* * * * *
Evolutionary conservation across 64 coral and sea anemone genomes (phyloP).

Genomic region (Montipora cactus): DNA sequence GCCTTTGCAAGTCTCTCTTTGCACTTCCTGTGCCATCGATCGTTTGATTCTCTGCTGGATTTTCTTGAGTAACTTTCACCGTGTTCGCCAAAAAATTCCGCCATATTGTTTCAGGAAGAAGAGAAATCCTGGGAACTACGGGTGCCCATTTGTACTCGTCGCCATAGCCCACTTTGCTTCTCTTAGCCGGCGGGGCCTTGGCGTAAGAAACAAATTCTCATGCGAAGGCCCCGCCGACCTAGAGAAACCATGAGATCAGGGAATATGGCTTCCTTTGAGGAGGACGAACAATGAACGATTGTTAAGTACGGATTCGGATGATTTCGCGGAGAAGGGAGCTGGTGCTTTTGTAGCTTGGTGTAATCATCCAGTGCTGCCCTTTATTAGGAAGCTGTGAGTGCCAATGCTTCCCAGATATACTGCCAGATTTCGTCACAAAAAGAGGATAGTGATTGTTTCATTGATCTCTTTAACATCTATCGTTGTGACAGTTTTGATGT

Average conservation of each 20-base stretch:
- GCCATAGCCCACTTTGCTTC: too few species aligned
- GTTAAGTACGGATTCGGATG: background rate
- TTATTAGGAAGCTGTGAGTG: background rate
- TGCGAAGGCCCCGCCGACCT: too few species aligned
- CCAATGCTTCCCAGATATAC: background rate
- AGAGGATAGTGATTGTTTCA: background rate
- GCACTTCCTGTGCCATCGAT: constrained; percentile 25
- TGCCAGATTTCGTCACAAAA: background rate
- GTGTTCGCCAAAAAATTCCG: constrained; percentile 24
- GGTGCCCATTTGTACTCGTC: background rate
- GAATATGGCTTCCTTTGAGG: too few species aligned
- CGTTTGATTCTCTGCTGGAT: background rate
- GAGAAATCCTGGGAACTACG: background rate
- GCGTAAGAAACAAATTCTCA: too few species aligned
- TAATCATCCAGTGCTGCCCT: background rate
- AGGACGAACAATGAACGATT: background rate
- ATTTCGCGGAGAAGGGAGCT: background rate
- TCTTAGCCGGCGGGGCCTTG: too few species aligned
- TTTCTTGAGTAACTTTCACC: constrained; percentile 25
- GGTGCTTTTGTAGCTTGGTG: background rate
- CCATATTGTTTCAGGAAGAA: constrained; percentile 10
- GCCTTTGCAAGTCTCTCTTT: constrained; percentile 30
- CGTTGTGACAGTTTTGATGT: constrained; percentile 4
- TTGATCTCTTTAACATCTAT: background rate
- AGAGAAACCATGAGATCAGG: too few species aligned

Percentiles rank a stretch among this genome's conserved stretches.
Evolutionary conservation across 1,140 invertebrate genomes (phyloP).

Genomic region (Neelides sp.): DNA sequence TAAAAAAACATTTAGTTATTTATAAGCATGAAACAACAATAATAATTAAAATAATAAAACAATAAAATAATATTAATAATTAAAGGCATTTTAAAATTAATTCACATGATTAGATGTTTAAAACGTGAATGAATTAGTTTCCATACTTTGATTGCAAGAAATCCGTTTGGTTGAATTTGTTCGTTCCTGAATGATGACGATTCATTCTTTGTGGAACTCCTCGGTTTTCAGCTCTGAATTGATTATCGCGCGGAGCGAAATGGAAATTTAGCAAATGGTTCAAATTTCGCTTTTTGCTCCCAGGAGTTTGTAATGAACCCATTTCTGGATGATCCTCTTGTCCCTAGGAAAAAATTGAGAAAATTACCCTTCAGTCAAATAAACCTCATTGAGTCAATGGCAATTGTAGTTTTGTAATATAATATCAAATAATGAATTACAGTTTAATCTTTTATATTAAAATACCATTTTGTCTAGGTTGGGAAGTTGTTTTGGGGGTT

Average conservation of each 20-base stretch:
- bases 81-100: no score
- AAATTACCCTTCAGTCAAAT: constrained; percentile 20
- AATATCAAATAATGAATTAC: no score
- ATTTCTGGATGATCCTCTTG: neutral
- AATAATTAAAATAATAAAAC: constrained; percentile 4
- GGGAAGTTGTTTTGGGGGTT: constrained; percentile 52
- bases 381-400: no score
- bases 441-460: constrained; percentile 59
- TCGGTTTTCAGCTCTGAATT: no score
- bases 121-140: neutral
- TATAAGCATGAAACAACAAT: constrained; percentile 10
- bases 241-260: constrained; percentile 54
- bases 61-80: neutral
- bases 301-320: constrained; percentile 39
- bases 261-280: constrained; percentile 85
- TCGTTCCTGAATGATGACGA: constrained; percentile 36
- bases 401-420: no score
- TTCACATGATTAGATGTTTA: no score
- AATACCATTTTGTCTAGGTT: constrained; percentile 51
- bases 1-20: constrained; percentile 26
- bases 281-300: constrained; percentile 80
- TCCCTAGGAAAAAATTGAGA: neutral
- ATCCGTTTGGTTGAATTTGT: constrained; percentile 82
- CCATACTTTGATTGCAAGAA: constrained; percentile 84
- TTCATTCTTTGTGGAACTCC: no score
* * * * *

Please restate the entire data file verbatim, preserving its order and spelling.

Evolutionary conservation across 64 coral and sea anemone genomes (phyloP).

Genomic region (Montipora cactus): DNA sequence GCCTTTGCAAGTCTCTCTTTGCACTTCCTGTGCCATCGATCGTTTGATTCTCTGCTGGATTTTCTTGAGTAACTTTCACCGTGTTCGCCAAAAAATTCCGCCATATTGTTTCAGGAAGAAGAGAAATCCTGGGAACTACGGGTGCCCATTTGTACTCGTCGCCATAGCCCACTTTGCTTCTCTTAGCCGGCGGGGCCTTGGCGTAAGAAACAAATTCTCATGCGAAGGCCCCGCCGACCTAGAGAAACCATGAGATCAGGGAATATGGCTTCCTTTGAGGAGGACGAACAATGAACGATTGTTAAGTACGGATTCGGATGATTTCGCGGAGAAGGGAGCTGGTGCTTTTGTAGCTTGGTGTAATCATCCAGTGCTGCCCTTTATTAGGAAGCTGTGAGTGCCAATGCTTCCCAGATATACTGCCAGATTTCGTCACAAAAAGAGGATAGTGATTGTTTCATTGATCTCTTTAACATCTATCGTTGTGACAGTTTTGATGT

Average conservation of each 20-base stretch:
- GCCATAGCCCACTTTGCTTC: too few species aligned
- GTTAAGTACGGATTCGGATG: background rate
- TTATTAGGAAGCTGTGAGTG: background rate
- TGCGAAGGCCCCGCCGACCT: too few species aligned
- CCAATGCTTCCCAGATATAC: background rate
- AGAGGATAGTGATTGTTTCA: background rate
- GCACTTCCTGTGCCATCGAT: constrained; percentile 25
- TGCCAGATTTCGTCACAAAA: background rate
- GTGTTCGCCAAAAAATTCCG: constrained; percentile 24
- GGTGCCCATTTGTACTCGTC: background rate
- GAATATGGCTTCCTTTGAGG: too few species aligned
- CGTTTGATTCTCTGCTGGAT: background rate
- GAGAAATCCTGGGAACTACG: background rate
- GCGTAAGAAACAAATTCTCA: too few species aligned
- TAATCATCCAGTGCTGCCCT: background rate
- AGGACGAACAATGAACGATT: background rate
- ATTTCGCGGAGAAGGGAGCT: background rate
- TCTTAGCCGGCGGGGCCTTG: too few species aligned
- TTTCTTGAGTAACTTTCACC: constrained; percentile 25
- GGTGCTTTTGTAGCTTGGTG: background rate
- CCATATTGTTTCAGGAAGAA: constrained; percentile 10
- GCCTTTGCAAGTCTCTCTTT: constrained; percentile 30
- CGTTGTGACAGTTTTGATGT: constrained; percentile 4
- TTGATCTCTTTAACATCTAT: background rate
- AGAGAAACCATGAGATCAGG: too few species aligned

Percentiles rank a stretch among this genome's conserved stretches.
Evolutionary conservation across 1,140 invertebrate genomes (phyloP).

Genomic region (Neelides sp.): DNA sequence TAAAAAAACATTTAGTTATTTATAAGCATGAAACAACAATAATAATTAAAATAATAAAACAATAAAATAATATTAATAATTAAAGGCATTTTAAAATTAATTCACATGATTAGATGTTTAAAACGTGAATGAATTAGTTTCCATACTTTGATTGCAAGAAATCCGTTTGGTTGAATTTGTTCGTTCCTGAATGATGACGATTCATTCTTTGTGGAACTCCTCGGTTTTCAGCTCTGAATTGATTATCGCGCGGAGCGAAATGGAAATTTAGCAAATGGTTCAAATTTCGCTTTTTGCTCCCAGGAGTTTGTAATGAACCCATTTCTGGATGATCCTCTTGTCCCTAGGAAAAAATTGAGAAAATTACCCTTCAGTCAAATAAACCTCATTGAGTCAATGGCAATTGTAGTTTTGTAATATAATATCAAATAATGAATTACAGTTTAATCTTTTATATTAAAATACCATTTTGTCTAGGTTGGGAAGTTGTTTTGGGGGTT

Average conservation of each 20-base stretch:
- bases 81-100: no score
- AAATTACCCTTCAGTCAAAT: constrained; percentile 20
- AATATCAAATAATGAATTAC: no score
- ATTTCTGGATGATCCTCTTG: neutral
- AATAATTAAAATAATAAAAC: constrained; percentile 4
- GGGAAGTTGTTTTGGGGGTT: constrained; percentile 52
- bases 381-400: no score
- bases 441-460: constrained; percentile 59
- TCGGTTTTCAGCTCTGAATT: no score
- bases 121-140: neutral
- TATAAGCATGAAACAACAAT: constrained; percentile 10
- bases 241-260: constrained; percentile 54
- bases 61-80: neutral
- bases 301-320: constrained; percentile 39
- bases 261-280: constrained; percentile 85
- TCGTTCCTGAATGATGACGA: constrained; percentile 36
- bases 401-420: no score
- TTCACATGATTAGATGTTTA: no score
- AATACCATTTTGTCTAGGTT: constrained; percentile 51
- bases 1-20: constrained; percentile 26
- bases 281-300: constrained; percentile 80
- TCCCTAGGAAAAAATTGAGA: neutral
- ATCCGTTTGGTTGAATTTGT: constrained; percentile 82
- CCATACTTTGATTGCAAGAA: constrained; percentile 84
- TTCATTCTTTGTGGAACTCC: no score